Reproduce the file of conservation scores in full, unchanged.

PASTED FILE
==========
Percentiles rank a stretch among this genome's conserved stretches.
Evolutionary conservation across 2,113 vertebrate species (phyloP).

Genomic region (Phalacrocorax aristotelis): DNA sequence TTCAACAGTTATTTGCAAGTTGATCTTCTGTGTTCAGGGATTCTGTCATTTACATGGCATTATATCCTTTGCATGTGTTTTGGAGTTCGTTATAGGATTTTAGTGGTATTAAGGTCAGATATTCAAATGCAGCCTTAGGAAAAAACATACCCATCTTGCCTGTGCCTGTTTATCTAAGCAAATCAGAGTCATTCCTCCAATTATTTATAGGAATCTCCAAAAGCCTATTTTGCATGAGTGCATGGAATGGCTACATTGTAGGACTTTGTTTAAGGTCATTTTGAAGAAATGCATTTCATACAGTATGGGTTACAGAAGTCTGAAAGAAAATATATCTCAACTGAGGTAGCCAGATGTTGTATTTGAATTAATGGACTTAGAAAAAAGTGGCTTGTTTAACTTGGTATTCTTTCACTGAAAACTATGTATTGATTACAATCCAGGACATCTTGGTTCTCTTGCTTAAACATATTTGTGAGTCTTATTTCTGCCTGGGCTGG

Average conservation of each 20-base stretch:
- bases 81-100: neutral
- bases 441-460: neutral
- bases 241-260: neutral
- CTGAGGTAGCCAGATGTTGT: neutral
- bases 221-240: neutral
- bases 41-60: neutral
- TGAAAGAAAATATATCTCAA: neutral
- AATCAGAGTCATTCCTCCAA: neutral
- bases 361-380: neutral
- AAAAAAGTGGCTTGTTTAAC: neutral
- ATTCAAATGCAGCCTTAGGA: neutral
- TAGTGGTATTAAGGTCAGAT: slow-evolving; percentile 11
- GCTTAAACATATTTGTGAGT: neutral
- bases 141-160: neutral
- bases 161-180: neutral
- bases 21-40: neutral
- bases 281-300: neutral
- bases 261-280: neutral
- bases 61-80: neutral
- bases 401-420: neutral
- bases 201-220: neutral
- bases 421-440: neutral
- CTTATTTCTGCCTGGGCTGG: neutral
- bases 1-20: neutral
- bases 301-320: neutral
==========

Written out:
Percentiles rank a stretch among this genome's conserved stretches.
Evolutionary conservation across 2,113 vertebrate species (phyloP).

Genomic region (Phalacrocorax aristotelis): DNA sequence TTCAACAGTTATTTGCAAGTTGATCTTCTGTGTTCAGGGATTCTGTCATTTACATGGCATTATATCCTTTGCATGTGTTTTGGAGTTCGTTATAGGATTTTAGTGGTATTAAGGTCAGATATTCAAATGCAGCCTTAGGAAAAAACATACCCATCTTGCCTGTGCCTGTTTATCTAAGCAAATCAGAGTCATTCCTCCAATTATTTATAGGAATCTCCAAAAGCCTATTTTGCATGAGTGCATGGAATGGCTACATTGTAGGACTTTGTTTAAGGTCATTTTGAAGAAATGCATTTCATACAGTATGGGTTACAGAAGTCTGAAAGAAAATATATCTCAACTGAGGTAGCCAGATGTTGTATTTGAATTAATGGACTTAGAAAAAAGTGGCTTGTTTAACTTGGTATTCTTTCACTGAAAACTATGTATTGATTACAATCCAGGACATCTTGGTTCTCTTGCTTAAACATATTTGTGAGTCTTATTTCTGCCTGGGCTGG

Average conservation of each 20-base stretch:
- bases 81-100: neutral
- bases 441-460: neutral
- bases 241-260: neutral
- CTGAGGTAGCCAGATGTTGT: neutral
- bases 221-240: neutral
- bases 41-60: neutral
- TGAAAGAAAATATATCTCAA: neutral
- AATCAGAGTCATTCCTCCAA: neutral
- bases 361-380: neutral
- AAAAAAGTGGCTTGTTTAAC: neutral
- ATTCAAATGCAGCCTTAGGA: neutral
- TAGTGGTATTAAGGTCAGAT: slow-evolving; percentile 11
- GCTTAAACATATTTGTGAGT: neutral
- bases 141-160: neutral
- bases 161-180: neutral
- bases 21-40: neutral
- bases 281-300: neutral
- bases 261-280: neutral
- bases 61-80: neutral
- bases 401-420: neutral
- bases 201-220: neutral
- bases 421-440: neutral
- CTTATTTCTGCCTGGGCTGG: neutral
- bases 1-20: neutral
- bases 301-320: neutral